Mars might not be a very appealing place to live today, but 4 billion years ago it harbored a vast and deep ocean, according to new research published Thursday in the journal Science.
This ocean could have reached depths of over 5,200 feet and covered almost 19% of the planet’s surface. To compare, the Atlantic Ocean covers about 17% of Earth’s surface.
Even more exciting is what this says about the planet’s ability to sustain life.
“With Mars losing that much water, the planet was very likely wet for a longer period of time than previously thought, suggesting the planet might have been habitable for longer,” Michael Mumma said in a statement released by the European Southern Observatory (ESO).
For the last six years, an international team of scientists at ESO, NASA Goddard Spaceflight Center, and elsewhere have been studying Mars’s atmosphere with several powerful ground-based telescopes. In particular, they were interested in the air above the Red Planet’s north and south poles.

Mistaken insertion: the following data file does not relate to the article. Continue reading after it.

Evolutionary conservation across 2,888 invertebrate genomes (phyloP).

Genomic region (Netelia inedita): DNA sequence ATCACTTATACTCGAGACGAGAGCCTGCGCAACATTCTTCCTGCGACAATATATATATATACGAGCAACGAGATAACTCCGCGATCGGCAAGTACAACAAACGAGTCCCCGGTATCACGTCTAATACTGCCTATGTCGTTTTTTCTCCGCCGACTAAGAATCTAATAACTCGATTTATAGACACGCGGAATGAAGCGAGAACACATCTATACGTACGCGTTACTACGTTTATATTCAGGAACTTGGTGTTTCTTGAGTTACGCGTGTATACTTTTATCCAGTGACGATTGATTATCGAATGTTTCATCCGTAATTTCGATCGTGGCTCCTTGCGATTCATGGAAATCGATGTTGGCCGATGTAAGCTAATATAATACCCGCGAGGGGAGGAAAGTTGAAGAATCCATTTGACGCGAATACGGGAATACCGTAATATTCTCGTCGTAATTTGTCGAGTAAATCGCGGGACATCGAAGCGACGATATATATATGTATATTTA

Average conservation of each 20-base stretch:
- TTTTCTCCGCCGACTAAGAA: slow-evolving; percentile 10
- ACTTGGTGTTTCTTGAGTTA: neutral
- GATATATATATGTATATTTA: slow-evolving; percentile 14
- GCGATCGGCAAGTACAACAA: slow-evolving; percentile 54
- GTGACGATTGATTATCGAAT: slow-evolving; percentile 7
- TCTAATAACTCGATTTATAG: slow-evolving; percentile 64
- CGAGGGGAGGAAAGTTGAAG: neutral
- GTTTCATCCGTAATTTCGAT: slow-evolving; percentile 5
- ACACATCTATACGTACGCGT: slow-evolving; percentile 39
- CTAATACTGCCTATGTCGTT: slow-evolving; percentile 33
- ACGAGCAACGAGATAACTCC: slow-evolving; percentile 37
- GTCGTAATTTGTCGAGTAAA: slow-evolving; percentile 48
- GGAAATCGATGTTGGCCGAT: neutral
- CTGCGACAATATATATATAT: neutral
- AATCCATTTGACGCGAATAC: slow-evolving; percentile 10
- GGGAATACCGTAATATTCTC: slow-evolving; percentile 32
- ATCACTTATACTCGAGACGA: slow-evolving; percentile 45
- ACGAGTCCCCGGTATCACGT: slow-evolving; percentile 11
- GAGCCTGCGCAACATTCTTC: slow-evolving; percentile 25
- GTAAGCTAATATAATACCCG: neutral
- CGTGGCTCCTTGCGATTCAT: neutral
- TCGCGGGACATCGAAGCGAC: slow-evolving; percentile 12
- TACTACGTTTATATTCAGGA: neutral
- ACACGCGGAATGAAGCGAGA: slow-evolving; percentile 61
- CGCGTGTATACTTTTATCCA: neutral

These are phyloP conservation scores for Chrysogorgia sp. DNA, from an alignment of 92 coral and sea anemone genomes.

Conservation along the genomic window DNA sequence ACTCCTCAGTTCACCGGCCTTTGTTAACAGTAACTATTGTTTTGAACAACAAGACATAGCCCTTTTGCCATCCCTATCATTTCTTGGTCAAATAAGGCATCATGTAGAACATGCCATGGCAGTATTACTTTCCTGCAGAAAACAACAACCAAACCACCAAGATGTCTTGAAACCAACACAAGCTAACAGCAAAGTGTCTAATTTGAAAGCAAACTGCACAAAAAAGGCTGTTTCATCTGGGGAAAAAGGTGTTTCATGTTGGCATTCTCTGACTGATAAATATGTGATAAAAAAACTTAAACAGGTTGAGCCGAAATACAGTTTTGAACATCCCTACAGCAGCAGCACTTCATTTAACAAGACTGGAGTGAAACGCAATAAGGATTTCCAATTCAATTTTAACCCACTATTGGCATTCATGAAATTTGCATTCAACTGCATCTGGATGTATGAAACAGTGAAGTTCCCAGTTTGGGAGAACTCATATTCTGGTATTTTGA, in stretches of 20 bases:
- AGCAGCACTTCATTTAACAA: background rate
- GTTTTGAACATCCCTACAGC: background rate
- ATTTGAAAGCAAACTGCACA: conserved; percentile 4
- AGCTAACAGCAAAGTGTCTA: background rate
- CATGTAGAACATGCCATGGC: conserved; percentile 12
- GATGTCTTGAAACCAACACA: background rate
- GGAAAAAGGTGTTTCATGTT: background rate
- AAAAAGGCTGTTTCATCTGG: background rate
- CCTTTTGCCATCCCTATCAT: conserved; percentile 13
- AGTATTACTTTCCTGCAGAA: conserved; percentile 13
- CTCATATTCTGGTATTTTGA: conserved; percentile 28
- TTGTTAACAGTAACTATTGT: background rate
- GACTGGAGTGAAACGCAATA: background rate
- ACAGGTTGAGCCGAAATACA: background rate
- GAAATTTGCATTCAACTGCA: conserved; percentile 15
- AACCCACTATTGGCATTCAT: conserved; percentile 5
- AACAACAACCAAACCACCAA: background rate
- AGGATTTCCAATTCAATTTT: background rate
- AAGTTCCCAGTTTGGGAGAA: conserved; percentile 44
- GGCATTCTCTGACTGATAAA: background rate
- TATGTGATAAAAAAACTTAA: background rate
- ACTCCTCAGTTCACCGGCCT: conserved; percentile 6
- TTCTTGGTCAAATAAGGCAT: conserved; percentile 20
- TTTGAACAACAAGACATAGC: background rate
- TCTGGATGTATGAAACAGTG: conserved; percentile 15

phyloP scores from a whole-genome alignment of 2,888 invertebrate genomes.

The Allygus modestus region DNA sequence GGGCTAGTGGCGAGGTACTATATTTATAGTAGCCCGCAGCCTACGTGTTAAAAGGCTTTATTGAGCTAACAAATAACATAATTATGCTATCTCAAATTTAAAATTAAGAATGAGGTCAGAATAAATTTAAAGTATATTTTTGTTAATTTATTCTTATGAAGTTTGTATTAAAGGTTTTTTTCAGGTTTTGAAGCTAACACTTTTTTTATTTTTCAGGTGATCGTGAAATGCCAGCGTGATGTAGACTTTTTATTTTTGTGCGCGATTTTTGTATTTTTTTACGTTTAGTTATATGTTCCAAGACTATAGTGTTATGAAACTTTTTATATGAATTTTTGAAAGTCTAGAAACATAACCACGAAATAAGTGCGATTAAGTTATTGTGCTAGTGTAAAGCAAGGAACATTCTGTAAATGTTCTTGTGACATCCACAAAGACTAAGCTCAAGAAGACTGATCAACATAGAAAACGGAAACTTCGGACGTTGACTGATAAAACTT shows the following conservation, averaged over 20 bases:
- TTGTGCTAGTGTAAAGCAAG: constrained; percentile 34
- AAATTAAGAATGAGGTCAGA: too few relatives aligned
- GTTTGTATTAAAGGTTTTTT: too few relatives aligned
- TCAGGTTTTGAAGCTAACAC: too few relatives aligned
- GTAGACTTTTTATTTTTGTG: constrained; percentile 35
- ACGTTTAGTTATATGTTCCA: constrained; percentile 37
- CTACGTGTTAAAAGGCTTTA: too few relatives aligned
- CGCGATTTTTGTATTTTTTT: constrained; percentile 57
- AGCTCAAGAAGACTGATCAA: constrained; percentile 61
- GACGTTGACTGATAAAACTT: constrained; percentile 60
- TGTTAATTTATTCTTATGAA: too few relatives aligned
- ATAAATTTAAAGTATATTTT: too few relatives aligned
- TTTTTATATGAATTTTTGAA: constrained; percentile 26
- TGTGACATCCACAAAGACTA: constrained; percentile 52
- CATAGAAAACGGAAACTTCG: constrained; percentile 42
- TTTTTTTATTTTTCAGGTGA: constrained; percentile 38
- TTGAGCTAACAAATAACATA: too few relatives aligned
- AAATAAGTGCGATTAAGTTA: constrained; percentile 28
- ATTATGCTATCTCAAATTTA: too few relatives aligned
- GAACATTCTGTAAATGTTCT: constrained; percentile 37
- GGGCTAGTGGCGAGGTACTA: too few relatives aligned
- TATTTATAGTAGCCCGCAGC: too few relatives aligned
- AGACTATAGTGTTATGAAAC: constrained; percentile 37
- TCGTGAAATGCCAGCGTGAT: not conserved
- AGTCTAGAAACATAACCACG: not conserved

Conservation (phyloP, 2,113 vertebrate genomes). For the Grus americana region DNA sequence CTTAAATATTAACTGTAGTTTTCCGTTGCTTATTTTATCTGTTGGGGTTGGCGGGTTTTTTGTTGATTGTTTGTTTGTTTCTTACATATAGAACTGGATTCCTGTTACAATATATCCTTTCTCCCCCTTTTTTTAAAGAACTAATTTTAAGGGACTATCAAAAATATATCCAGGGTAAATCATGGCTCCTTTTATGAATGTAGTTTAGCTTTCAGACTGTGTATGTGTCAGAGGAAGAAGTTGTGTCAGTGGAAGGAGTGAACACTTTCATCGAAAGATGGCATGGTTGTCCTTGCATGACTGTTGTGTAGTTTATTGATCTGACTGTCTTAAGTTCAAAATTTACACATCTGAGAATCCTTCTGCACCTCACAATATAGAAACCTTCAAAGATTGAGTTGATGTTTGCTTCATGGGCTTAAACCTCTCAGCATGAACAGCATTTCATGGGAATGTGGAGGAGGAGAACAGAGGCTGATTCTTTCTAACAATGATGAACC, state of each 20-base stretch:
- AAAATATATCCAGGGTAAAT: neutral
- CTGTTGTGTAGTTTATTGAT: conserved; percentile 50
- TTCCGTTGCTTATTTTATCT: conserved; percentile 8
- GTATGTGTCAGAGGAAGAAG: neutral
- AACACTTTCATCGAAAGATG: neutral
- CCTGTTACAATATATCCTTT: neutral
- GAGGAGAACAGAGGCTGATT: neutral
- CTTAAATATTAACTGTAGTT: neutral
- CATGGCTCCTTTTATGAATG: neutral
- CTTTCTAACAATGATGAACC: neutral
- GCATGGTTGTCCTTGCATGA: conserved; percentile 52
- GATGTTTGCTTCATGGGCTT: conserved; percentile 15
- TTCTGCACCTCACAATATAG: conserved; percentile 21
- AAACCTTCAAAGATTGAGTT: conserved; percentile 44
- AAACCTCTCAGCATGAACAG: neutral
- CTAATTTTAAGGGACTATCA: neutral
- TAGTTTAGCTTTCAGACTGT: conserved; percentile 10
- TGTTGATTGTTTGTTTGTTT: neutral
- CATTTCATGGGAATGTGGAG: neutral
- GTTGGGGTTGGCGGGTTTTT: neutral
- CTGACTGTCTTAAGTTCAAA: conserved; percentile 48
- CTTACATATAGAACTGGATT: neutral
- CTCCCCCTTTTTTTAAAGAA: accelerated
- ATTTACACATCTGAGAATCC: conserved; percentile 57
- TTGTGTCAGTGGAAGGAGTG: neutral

Today, these polar ice caps are mainly made of frozen water that, combined, have about the same amount of ice as the Greenland Ice Sheet on Earth. But 4 billion years ago, the team estimates that Mars had about 6.5 times more water than the ice caps have today and that most of it was liquid ocean.
Furthermore, the most likely place this water would have been is in a low-lying region in the northern hemisphere of Mars called the Northern Plains. Some of this water may have even leached into the soil beneath the ground, which might still be there today.
About 3 billion years ago, however, Mars began to lose its atmosphere along with its water leaving the planet barren and red. Obviously, our ancient ancestors who first named Mars for the Roman god of war, didn’t know about the Red Planet’s watery, blue past.
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